And the 486SX didn’t have an FPU, but the 486DX did include an FPU.
Great answer but just don’t mention the first production Pentium.
I believe there are still some low-cost 32-bit ARM CPUs that exclude the FPU?
I’m glad that the Raspberry Pi has one!
Does this new update take advantage of the GPU now? The main reason I prefer Raspbmc over debian is because of this.
If you mean “Are X window desktops and applications running on them GPU accelerated?”, then no. There is an ongoing effort to make that happen, but, it’s apparently still months away … possibly many months.
The GPU can be accessed via OpenGL ES and OpenVG from the command line using software that runs directly from the command line that’s written in C/C++, Python, etc. If you’re familiar with the ancient pre-Windows days on IBM-compatible PCs, it’s exactly analogous to games that ran directly from the DOS prompt and took over the entire display.
Ah shucks. Thanks for the update though!
Please, please, please…include in the downloadable distribution all those packages needed in order to use as many different usb dongles and routers as possible.
A lot of people is having issues connecting the Pi to the internet.
Please consider this, all other packages can be downloaded once the user has internet access on the machine…but first you HAVE to have connection.
If you have to work on one single issue, it should be IMO, having internet working “out of the box”.
I agree with this. Ease of use is king, especially for beginners.
I’m happy to be learning linux with the Pi, but trying to get WI-Fi dongle working for a newbie (even with good community support) is very off-putting, so agree that getting online without too much stress is a priority – for kids and parents.
The availability of drivers is more relevant for the educational release. Also, please note that adding drivers makes the disk-footprint much larger. If you start bundling large assortments of drivers, you might end up with requiring a >2gb sd card. One of the reasons modern operating systems such as OSX (7gb), windows7 (15gb), ubuntu (8gb) are so incredibly enormous is due to their offline drivers. Notice that windows7 is much larger. It has a lot of printer drivers included, while other operating systems don’t. It’s all about backwards compatibility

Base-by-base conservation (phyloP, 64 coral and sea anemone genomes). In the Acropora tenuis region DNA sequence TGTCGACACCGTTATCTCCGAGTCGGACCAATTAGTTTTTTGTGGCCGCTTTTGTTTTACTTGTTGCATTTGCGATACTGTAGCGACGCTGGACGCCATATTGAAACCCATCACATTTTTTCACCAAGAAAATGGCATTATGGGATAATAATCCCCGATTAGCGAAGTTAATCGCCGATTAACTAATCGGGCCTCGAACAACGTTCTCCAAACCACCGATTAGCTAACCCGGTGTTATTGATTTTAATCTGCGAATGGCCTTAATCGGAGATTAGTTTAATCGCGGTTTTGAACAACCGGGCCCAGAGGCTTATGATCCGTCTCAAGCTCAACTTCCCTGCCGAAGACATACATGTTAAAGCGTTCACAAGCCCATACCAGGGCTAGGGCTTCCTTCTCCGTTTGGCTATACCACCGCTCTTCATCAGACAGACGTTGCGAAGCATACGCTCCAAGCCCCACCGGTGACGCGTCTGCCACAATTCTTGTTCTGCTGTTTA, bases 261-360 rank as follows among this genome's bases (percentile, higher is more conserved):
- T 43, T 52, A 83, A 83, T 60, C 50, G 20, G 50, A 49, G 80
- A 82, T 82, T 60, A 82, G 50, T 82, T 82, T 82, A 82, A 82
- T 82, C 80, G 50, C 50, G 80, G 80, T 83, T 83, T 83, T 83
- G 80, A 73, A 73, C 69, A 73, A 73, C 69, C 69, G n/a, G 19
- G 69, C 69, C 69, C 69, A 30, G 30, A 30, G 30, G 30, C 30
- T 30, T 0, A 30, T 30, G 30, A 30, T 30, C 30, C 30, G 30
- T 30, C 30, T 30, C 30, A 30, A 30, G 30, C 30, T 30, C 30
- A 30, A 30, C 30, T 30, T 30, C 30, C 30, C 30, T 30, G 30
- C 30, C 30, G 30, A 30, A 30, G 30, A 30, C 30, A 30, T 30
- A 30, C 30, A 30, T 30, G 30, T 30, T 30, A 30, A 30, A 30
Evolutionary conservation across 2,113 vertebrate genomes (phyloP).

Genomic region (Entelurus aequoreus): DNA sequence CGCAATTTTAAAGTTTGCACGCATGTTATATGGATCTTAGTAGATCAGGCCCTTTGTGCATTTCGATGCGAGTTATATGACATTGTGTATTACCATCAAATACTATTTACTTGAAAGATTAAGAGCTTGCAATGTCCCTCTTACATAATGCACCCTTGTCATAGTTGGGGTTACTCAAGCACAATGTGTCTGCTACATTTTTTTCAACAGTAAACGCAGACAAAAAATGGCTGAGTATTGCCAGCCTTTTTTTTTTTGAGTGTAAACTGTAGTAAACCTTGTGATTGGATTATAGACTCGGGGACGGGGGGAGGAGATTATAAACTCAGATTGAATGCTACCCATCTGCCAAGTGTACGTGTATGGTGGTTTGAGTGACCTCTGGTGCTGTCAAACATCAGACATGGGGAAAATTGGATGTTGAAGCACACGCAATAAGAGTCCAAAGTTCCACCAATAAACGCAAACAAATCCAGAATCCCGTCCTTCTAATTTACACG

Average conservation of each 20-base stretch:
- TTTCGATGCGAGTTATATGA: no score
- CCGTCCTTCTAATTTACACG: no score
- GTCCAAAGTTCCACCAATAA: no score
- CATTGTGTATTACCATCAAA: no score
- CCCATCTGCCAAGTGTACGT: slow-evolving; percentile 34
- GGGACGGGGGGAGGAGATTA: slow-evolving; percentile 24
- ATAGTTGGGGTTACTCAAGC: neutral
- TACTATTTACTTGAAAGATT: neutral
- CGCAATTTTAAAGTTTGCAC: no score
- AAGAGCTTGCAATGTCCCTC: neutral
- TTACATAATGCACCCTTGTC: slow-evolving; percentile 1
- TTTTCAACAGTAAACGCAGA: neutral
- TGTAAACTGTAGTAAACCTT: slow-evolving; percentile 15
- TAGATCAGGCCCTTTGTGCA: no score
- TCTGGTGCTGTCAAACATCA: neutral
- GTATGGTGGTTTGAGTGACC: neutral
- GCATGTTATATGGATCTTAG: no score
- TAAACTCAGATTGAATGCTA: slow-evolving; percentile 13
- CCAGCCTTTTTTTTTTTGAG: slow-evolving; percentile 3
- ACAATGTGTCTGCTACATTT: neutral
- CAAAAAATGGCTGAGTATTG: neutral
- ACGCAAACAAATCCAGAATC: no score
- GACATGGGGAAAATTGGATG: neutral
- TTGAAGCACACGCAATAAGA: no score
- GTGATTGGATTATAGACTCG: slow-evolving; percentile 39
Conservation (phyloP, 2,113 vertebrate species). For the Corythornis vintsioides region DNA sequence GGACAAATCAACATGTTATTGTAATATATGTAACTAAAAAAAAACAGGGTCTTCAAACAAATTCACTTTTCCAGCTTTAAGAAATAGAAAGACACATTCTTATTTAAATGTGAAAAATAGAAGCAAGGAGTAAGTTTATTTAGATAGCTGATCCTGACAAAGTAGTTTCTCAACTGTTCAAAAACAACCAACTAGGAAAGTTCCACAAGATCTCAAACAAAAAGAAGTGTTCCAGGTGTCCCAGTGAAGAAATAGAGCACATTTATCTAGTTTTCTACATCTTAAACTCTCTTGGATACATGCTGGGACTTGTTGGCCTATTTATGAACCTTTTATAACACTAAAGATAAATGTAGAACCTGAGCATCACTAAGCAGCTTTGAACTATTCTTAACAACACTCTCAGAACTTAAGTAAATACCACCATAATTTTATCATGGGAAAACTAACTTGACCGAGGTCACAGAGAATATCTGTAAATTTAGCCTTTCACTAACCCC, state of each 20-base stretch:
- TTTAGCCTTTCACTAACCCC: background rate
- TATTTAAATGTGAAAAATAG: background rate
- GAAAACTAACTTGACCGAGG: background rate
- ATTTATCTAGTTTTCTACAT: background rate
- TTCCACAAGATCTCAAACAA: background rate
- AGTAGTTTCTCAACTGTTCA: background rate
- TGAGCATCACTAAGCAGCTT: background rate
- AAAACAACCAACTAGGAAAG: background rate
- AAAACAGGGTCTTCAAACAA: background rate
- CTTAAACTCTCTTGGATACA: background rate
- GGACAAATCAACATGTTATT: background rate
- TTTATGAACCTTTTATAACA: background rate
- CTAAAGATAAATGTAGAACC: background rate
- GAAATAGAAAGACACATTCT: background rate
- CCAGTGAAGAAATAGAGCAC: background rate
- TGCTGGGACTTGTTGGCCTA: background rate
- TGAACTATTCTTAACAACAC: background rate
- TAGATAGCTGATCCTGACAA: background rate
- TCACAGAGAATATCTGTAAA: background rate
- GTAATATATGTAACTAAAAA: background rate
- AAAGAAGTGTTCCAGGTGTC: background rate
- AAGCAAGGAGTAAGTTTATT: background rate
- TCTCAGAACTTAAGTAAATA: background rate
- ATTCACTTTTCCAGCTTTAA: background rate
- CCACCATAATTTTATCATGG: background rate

in order to have a smaller disc-footprint let’s take off the image whatever is not strictly necessary and then include wi-fi/router drivers. Whatever else in the world you may need can be downloaded…an offline device in 2012? a device for kids that needs tech-assistance in order to be setup and configured for normal use? Shall we justify this in order to have a smaller image? maybe the possibility to chose between different images depending on what hardware you have at home could solve the problem…remember this is for school kids and not for 30somethings working in IT.
Yes, offline drivers are still preferred even in 2012. After all, harddrives are very cheap and the average internet speed across the world is still very low.
In the case of raspberry pi, there is the additional difficulty of being an ARM system. Many drivers would need to be individually looked at to remove any x86 dependencies. What I’m saying is that it’ll require some time. And I fail to see why modern-day children would have difficulties connecting to the internet. My first computer didn’t have internet and it served me fine for learning various aspects of programming. You’d be surprised what children can do these days. They’d have a wifi dongle up and running within a couple of minutes if the drivers are somewhere on the internet.
I think that there is a “Supported Hardware” list in the Forums for everyone to see.
Internet *is* working out of the box. There is a big silver square “internet” connector on the corner of the box. Spend $10 on a long cable and plug it into the back of your wifi router (which almost without exception has at least 2 ethernet ports on the back). DHCP is enabled by default so it will pick up an address and start working. That’s what I did, and it works bee hey yute if fully.
does not work for me and other users (see forum/troubleshooting) who do not have the “right” hardware. I know there’s a “supported hardware” list, but someone will have to explain me the use of a cheap box if a casual final user has to buy lots of new hardware to have it working.
@reiuy I guess even the smartest kid will have problem downloading stuff without an internet connection…they are surely capable of setting a dongle up, provided they have another option for connecting to the internet…i agree that they will anyway be capable of learning how to program, but an offline device in 2012 is not really appealing.
That’s why I think drivers for different connection hardware should be included.